It is that time of year again when media is flooded with predictions for the coming year and retrospectives on the year ending. A related practice is to put together a ‘top ten’ or ‘best of category’ list.
Through the years, I have contributed “best” business and marketing book list for various websites and magazines. Those opportunities were flattering but I was never completely comfortable labelling any book “best”. So in recent years, I assemble my own annual list.
I call my book selections ‘Top-Drawer’. This tongue-in-cheek title is meant to describe books that are top-of-mind, notable, relevant, well written, practical, thought-provoking, and innovative. Many are ones you may not have connected directly with business and that is the ultimate benefit of this list.
Life is too short to drink cheap scotch – equally so there is precious little time to tolerate books that are not ‘Top-Drawer’. Last year 13 made the list while this year 12 did with one to look for that will be published on December 31. Enjoy and I look forward to feedback on the selections that follow in no particular order.
Gossip: The Untrivial Pursuit by Joseph Epstein
Epstein has a great style and is a prolific writer based on his observations of human behaviour. He makes the case that Gossip has impact both negative and positive and it will never be eradicated. After reading I made the case to colleagues that gossip is important to businesses and marketers because it is a ‘channel’ of communications that can be harnessed. There are risks associated with this idea but it is definitely worth examining. If you do not buy the business angle, then read the book solely for the enjoyment of this peculiar human practice.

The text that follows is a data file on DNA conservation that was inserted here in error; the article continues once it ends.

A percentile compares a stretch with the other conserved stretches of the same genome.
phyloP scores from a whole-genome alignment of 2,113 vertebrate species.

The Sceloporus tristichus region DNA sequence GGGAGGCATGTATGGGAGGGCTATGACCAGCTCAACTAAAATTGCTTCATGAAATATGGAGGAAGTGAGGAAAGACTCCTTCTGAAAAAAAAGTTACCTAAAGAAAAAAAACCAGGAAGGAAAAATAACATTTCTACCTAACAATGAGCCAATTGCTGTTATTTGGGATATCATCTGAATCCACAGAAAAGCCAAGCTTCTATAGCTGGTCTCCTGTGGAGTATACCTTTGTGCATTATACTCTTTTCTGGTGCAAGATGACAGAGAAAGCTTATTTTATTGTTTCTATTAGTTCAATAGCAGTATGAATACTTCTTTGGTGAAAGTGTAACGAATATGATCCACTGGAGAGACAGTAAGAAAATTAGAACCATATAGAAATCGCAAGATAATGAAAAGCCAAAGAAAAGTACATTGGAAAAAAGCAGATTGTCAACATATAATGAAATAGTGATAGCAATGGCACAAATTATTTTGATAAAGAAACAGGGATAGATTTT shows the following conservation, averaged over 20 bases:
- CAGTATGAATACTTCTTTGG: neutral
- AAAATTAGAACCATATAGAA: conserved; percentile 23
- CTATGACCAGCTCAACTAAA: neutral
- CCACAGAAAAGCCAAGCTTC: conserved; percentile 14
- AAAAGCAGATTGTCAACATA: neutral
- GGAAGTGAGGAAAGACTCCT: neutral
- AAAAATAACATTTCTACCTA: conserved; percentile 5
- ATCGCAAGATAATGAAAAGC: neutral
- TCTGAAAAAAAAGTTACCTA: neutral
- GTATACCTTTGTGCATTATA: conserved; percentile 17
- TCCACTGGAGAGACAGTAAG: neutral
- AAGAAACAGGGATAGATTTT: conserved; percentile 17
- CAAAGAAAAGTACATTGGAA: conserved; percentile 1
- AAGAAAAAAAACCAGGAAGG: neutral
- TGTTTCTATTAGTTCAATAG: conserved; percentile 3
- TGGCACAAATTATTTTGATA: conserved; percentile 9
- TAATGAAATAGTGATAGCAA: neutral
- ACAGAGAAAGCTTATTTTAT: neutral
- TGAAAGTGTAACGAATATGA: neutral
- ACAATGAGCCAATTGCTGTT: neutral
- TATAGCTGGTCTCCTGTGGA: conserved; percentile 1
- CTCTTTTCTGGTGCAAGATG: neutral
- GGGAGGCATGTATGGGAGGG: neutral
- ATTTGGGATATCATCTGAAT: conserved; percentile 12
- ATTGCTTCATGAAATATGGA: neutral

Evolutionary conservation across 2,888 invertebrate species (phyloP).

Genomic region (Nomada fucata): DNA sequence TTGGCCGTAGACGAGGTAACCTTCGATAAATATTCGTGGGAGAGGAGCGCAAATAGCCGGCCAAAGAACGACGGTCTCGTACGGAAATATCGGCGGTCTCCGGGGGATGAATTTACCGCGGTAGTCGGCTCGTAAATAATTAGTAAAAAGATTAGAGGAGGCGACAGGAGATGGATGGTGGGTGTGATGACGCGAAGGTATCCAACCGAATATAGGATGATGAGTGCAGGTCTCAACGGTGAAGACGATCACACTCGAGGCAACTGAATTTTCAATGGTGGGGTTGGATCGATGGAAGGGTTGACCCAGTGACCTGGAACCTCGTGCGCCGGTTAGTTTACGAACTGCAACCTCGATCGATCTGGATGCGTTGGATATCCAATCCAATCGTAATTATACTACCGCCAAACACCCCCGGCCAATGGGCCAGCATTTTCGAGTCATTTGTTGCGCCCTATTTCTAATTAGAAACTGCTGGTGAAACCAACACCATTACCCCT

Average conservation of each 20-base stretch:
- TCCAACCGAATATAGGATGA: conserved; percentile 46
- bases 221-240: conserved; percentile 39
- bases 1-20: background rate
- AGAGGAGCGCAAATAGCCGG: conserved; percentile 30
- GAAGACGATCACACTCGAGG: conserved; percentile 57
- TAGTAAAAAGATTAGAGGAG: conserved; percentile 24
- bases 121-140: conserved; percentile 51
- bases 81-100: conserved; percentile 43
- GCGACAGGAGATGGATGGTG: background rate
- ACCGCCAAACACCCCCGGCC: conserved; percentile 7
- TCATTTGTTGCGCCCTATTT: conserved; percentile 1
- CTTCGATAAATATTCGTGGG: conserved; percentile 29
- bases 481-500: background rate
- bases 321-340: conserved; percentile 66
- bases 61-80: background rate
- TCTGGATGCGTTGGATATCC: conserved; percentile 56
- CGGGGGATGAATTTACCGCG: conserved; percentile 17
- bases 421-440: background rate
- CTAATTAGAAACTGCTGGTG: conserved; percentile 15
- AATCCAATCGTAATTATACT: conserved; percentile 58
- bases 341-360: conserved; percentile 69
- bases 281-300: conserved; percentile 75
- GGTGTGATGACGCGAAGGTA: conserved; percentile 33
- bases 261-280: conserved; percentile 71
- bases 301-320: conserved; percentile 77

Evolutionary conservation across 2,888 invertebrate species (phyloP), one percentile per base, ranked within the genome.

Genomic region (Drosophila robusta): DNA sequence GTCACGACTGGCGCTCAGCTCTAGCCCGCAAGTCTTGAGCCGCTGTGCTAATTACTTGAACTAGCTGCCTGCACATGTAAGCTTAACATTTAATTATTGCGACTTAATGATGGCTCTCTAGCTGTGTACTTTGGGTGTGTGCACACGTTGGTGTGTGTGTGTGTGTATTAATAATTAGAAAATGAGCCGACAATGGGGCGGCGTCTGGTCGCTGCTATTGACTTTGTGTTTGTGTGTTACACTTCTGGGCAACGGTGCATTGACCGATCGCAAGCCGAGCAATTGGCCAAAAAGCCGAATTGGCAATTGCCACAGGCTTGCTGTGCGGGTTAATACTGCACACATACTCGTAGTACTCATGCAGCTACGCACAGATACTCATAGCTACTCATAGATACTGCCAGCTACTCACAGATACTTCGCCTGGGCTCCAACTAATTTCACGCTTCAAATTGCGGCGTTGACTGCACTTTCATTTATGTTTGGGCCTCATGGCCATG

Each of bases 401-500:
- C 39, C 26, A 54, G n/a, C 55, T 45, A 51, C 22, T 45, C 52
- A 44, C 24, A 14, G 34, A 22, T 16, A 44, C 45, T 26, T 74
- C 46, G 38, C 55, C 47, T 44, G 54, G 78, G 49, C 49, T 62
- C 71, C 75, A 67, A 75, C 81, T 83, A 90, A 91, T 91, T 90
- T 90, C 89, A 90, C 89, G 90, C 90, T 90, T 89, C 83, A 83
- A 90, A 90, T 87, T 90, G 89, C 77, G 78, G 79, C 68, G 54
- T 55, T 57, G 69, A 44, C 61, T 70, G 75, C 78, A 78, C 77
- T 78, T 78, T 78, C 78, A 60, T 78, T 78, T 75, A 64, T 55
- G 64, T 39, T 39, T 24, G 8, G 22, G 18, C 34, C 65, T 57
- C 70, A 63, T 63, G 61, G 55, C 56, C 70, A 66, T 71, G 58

Ethical Chic: The Inside Story of the Companies We Think We Love by Fran Hawthorne
Consumers “want an affordable, reliable product manufactured by a company that doesn’t pollute, saves energy, treats its workers well, and doesn’t hurt animals—oh, and that makes them feel cool when they use it.” But do hip companies really deliver against these often competing objectives? The author examines six brand favourites: Apple, Starbucks, Trader Joe’s, American Apparel, Timberland, and Tom’s of Maine. Can a brand be hip, ethical and profitable … and remain relevant? If so, have we been led to believe they are awesome but they are in fact not too different from the vast majority of businesses that are simply mediocre. The book delightfully explores what is fact and what is marketing.
The Missing Ink: The Lost Art of Handwriting (and Why it Still Matters) by Philip Hensher
When was the last time you sat down and penned a handwritten letter? It has been a long time for me partly because of my ghastly penmanship. But I did so after reading this book and the result was a messy looking communication but one that was incredibly expressive, far more so than the sterile and forced e-mails I type day after day. It caused me to slow down, think about my words, what those words represented, and what I was truly intending to convey.
The author says, “Writing this book, I’ve come to the conclusion that handwriting is good for us. It involves us in a relationship with the written word which is sensuous, immediate, and individual. It opens our personality out to the world.” For me, it confirmed that handwriting is an amazing form of self-expression that we have lost due to technology and speed. I contend that if you write your next business or marketing plan out long-hand, it may be messy but it is going to be incredibly well thought-out and robust in content and intent.
[slogan_normal]Creamy and Crunchy: An Informal History of Peanut Butter, the All-American Food by Jon Krampner[/slogan_normal]
Mark Kurlansky seemingly created a new history sub-genre with his work on Salt and Cod. Now comes Peanut Butter and that seems like a good idea for a book given 75% Americans consume it. The book is a fun romp through almost every possible angle: diet and nutrition, allergies, advertising, cultural impact, recipes and peanut butter etiquette. Readers just have to get past the fact that despite their name, peanuts aren’t nuts…they’re legumes.
How They Got Away with It: White Collar Criminals and the Financial Meltdown edited by Susan Will, Stephen Handelman, David C. Brotherton